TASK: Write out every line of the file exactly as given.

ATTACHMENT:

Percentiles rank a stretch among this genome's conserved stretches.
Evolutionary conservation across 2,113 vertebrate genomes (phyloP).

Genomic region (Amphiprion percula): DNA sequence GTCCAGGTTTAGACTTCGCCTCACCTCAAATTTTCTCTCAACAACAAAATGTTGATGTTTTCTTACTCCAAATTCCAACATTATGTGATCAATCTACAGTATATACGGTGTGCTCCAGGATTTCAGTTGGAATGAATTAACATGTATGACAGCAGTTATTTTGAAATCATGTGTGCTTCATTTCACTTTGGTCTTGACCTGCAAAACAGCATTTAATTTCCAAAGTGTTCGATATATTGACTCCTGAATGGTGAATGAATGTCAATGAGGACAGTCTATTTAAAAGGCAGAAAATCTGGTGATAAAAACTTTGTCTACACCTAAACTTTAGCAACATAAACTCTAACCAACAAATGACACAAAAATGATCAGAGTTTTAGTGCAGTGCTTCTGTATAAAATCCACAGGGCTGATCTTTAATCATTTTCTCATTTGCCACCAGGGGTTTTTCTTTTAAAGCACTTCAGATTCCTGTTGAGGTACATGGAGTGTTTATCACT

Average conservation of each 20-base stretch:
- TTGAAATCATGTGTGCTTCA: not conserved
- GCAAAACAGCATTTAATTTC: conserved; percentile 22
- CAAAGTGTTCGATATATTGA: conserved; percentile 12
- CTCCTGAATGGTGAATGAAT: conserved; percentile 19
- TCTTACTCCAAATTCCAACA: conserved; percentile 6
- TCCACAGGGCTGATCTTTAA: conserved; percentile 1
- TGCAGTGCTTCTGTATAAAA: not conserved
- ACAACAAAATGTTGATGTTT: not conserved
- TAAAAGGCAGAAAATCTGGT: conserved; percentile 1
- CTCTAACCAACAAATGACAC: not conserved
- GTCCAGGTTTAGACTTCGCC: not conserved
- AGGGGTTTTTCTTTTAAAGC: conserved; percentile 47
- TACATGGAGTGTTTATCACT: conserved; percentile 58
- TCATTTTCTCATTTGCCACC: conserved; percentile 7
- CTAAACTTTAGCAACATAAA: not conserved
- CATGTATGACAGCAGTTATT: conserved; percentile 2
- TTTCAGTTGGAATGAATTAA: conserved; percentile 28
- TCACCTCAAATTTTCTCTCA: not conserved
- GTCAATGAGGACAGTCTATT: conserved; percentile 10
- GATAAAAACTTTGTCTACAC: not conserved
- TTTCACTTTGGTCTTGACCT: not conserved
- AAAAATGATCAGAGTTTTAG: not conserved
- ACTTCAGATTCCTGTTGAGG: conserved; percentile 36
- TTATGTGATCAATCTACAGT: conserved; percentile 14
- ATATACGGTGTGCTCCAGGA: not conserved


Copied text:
Percentiles rank a stretch among this genome's conserved stretches.
Evolutionary conservation across 2,113 vertebrate genomes (phyloP).

Genomic region (Amphiprion percula): DNA sequence GTCCAGGTTTAGACTTCGCCTCACCTCAAATTTTCTCTCAACAACAAAATGTTGATGTTTTCTTACTCCAAATTCCAACATTATGTGATCAATCTACAGTATATACGGTGTGCTCCAGGATTTCAGTTGGAATGAATTAACATGTATGACAGCAGTTATTTTGAAATCATGTGTGCTTCATTTCACTTTGGTCTTGACCTGCAAAACAGCATTTAATTTCCAAAGTGTTCGATATATTGACTCCTGAATGGTGAATGAATGTCAATGAGGACAGTCTATTTAAAAGGCAGAAAATCTGGTGATAAAAACTTTGTCTACACCTAAACTTTAGCAACATAAACTCTAACCAACAAATGACACAAAAATGATCAGAGTTTTAGTGCAGTGCTTCTGTATAAAATCCACAGGGCTGATCTTTAATCATTTTCTCATTTGCCACCAGGGGTTTTTCTTTTAAAGCACTTCAGATTCCTGTTGAGGTACATGGAGTGTTTATCACT

Average conservation of each 20-base stretch:
- TTGAAATCATGTGTGCTTCA: not conserved
- GCAAAACAGCATTTAATTTC: conserved; percentile 22
- CAAAGTGTTCGATATATTGA: conserved; percentile 12
- CTCCTGAATGGTGAATGAAT: conserved; percentile 19
- TCTTACTCCAAATTCCAACA: conserved; percentile 6
- TCCACAGGGCTGATCTTTAA: conserved; percentile 1
- TGCAGTGCTTCTGTATAAAA: not conserved
- ACAACAAAATGTTGATGTTT: not conserved
- TAAAAGGCAGAAAATCTGGT: conserved; percentile 1
- CTCTAACCAACAAATGACAC: not conserved
- GTCCAGGTTTAGACTTCGCC: not conserved
- AGGGGTTTTTCTTTTAAAGC: conserved; percentile 47
- TACATGGAGTGTTTATCACT: conserved; percentile 58
- TCATTTTCTCATTTGCCACC: conserved; percentile 7
- CTAAACTTTAGCAACATAAA: not conserved
- CATGTATGACAGCAGTTATT: conserved; percentile 2
- TTTCAGTTGGAATGAATTAA: conserved; percentile 28
- TCACCTCAAATTTTCTCTCA: not conserved
- GTCAATGAGGACAGTCTATT: conserved; percentile 10
- GATAAAAACTTTGTCTACAC: not conserved
- TTTCACTTTGGTCTTGACCT: not conserved
- AAAAATGATCAGAGTTTTAG: not conserved
- ACTTCAGATTCCTGTTGAGG: conserved; percentile 36
- TTATGTGATCAATCTACAGT: conserved; percentile 14
- ATATACGGTGTGCTCCAGGA: not conserved